Community Research and Development Information Service - CORDIS

Final Activity Report Summary - FAMINES (Famine and death in Western Europe, 10001350: Origins and Internationalisation of the European subsistence and mortality crises)

The main objective of the research project was to study the logic and the mechanisms of the internationalisation of the subsistence crises that simultaneously affected cities and distant regions of Western Europe within the context of a broad chronology between the mid-eleventh century and the thirteenth century. The existence of supra-regional or international famines suggested two great questions which this project sought to answer:
1. The geographic origin and causes of the famines. To determine which areas of Europe were first affected by the disparities between production and/or the commercial availability of grains and the food supply demand of the population, as well as to elucidate the causes of these disparities.
2. The diffusion of dearths. To determine the means of diffusion of famines and the factors that favoured this diffusion: the international trade in grain, the interconnection of the urban network, the war as a distorting factor in the free circulation of surplus, etc.

With this goal, the project undertook a broad survey of narrative Latin and vernacular sources from the eleventh to the thirteenth centuries (annals, chronicles, vitae, gesta, miracle collections, etc.) likely to contain direct or indirect information relating to bad harvests, high prices of cereals and other foods, food shortages, famines and mortality crises. The processing of the volume of information derived from more than 600 narrative sources, which constituted the empirical foundation of the investigation, has given rise to:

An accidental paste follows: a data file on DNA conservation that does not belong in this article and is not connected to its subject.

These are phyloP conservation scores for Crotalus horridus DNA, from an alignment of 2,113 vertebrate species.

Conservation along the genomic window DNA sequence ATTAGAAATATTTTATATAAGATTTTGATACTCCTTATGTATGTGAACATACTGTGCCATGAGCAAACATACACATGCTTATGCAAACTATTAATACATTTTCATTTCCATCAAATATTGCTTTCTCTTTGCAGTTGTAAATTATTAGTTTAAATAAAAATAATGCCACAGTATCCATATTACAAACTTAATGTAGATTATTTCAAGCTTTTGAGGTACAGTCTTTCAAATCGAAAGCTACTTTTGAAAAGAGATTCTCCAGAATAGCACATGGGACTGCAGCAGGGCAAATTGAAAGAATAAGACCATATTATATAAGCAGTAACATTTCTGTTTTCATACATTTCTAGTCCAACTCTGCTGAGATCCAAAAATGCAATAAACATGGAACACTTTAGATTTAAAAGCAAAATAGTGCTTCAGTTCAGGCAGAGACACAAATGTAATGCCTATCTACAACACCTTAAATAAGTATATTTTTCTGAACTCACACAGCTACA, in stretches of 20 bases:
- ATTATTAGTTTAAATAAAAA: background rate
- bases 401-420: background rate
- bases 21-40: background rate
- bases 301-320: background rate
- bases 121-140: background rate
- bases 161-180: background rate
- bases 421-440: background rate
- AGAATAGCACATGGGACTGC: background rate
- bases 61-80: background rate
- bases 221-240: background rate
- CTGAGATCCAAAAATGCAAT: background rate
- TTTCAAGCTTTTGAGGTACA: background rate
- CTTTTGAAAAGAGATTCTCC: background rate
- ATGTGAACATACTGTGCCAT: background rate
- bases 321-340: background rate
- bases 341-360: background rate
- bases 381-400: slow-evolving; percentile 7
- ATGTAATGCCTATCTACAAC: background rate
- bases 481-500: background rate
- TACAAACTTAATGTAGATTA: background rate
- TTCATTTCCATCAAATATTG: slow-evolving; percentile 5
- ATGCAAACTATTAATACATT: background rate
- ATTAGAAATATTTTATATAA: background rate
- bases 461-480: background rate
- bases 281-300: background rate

1) Geohistorical timeline of the food shortages and famines that affected Western Europe between the middle of the 11th century and the middle of the 13th century.
2) Cartographic representation of the information. I have prepared a map for each bad cycle, indicating the places for which we have original information and approximately indicating areas affected by dearth and hunger.
3) Catalogue of European dearths and famines. For each one of the nineteen supra-regional famines documented, I have established, in an approximate manner, its affected area, its chronology, its cycle (indicating phases of greater and lesser intensity), its relative intensity, as well as the causes contemporaneous sources gave for, and the possible real causes for, the triggering, evolution, and end of these crises.
4) Theoretical model of explanation which enables understanding of how a shortage or famine of regional origin can be converted into a general famine on the European scale (diffusion of the shortage), in which exogenous factors like commerce and the circulation of information relating to the prices and inventories of foodstuffs are decisive.
5) Anthology of texts for the study of European food shortages and famines during the central the Middle Ages.

Reported by

Follow us on: RSS Facebook Twitter YouTube Managed by the EU Publications Office Top